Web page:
They are not to do anything they please to provide for the general welfare, but only to lay taxes for that purpose. To consider the latter phrase not as describing the purpose of the first, but as giving a distinct and independent power to do any act they please which may be good for the Union, would render all the preceding and subsequent enumerations of power completely useless. It would reduce the whole instrument to a single phrase, that of instituting a Congress with power to do whatever would be for the good of the United States; and as they sole judges of the good or evil, it would be also a power to do whatever evil they please…Certainly no such universal power was meant to be given them. It was intended to lace them up straightly within the enumerated powers and those without which, as means, these powers could not be carried into effect. – Thomas Jefferson
Congress has not unlimited powers to provide for the general welfare, but only those specifically enumerated. – Thomas Jefferson
[Congressional jurisdiction of power] is limited to certain enumerated objects, which concern all the members of the republic, but which are not to be attained by the separate provisions of any.” – James Madison
If Congress can do whatever in their discretion can be done by money, and will promote the General Welfare, the Government is no longer a limited one, possessing enumerated powers, but an indefinite one, subject to particular exceptions. – James Madison
The powers delegated by the proposed Constitution to the federal government are few and defined . . . to be exercised principally on external objects, as war, peace, negotiation, and foreign commerce.” – James Madison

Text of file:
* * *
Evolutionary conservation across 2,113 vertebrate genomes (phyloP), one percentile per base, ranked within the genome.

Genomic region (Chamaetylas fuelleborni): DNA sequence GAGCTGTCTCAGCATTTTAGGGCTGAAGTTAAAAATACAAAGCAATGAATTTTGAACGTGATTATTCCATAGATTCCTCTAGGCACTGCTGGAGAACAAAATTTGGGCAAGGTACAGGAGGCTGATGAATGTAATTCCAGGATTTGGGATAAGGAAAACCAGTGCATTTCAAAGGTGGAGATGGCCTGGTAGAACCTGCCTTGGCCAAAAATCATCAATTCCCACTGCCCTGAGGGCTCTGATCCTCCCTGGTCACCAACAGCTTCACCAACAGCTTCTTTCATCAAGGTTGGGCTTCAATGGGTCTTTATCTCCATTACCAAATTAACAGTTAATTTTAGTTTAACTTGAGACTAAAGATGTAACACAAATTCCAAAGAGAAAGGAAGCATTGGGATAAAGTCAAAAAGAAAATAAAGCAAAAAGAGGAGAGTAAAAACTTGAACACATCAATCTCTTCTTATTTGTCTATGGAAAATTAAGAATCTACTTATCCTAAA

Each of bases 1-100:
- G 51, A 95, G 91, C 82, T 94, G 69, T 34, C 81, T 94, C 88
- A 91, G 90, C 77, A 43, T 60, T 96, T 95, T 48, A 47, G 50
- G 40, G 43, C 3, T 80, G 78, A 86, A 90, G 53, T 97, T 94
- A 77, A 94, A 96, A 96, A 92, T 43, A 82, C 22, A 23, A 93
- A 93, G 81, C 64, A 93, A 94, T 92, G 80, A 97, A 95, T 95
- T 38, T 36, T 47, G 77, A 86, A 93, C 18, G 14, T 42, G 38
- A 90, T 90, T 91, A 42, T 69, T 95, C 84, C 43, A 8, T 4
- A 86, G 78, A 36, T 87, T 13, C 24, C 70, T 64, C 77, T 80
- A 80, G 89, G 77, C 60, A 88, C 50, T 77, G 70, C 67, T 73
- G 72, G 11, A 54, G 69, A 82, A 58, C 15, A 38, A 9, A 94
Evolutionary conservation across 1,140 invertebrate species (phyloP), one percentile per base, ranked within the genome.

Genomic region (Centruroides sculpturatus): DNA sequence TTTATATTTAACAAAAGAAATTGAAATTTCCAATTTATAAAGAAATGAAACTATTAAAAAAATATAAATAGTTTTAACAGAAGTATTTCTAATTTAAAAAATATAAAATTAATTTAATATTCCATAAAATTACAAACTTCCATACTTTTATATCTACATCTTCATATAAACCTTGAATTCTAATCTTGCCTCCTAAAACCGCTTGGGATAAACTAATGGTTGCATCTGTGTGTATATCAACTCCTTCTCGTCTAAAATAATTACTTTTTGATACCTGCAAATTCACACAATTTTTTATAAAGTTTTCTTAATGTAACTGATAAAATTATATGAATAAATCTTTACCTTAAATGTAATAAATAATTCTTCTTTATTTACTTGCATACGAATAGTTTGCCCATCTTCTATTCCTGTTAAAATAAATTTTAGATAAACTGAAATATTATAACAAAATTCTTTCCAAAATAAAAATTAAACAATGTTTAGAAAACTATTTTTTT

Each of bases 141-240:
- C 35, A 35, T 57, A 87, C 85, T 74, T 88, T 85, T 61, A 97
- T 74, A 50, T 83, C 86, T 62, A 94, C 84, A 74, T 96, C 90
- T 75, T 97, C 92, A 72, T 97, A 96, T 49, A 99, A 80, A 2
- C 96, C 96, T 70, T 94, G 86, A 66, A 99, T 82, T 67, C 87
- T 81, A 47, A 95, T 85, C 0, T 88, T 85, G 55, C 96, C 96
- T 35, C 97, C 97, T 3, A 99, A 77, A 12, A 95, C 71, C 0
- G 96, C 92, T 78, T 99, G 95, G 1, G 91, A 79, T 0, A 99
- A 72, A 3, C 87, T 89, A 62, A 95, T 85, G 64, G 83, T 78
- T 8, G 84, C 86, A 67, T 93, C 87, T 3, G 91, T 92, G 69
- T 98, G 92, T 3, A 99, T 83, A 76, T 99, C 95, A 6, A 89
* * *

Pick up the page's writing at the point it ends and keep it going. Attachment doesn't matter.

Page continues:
With respect to the two words ‘ general welfare,’ I have always regarded them as qualified by the detail of powers connected with them. To take them in a literal and unlimited sense would be a metamorphosis of the Constitution into a character which there is a host of proofs was not contemplated by its creators. – James Madison
We must confine ourselves to the powers described in the Constitution, and the moment we pass it, we take an arbitrary stride towards a despotic Government. – James Jackson, First Congress
A wise and frugal government … shall restrain men from injuring one another, shall leave them otherwise free to regulate their own pursuits of industry and improvement, and shall not take from the mouth of labor the bread it has earned. This is the sum of good government. – Thomas Jefferson
The moment the idea is admitted into society that property is not as sacred as the laws of God, and that there is not a force of law and public justice to protect it, anarchy and tyranny commence. If `Thou shalt not covet’ and `Thou shalt not steal’ were not commandments of Heaven, they must be made inviolable precepts in every society before it can be civilized or made free. – John Adams, A Defense of the American Constitutions 1787
I cannot undertake to lay my finger on that article of the Constitution which granted a right to Congress of expending, on objects of benevolence, the money of their constituents. – James Madison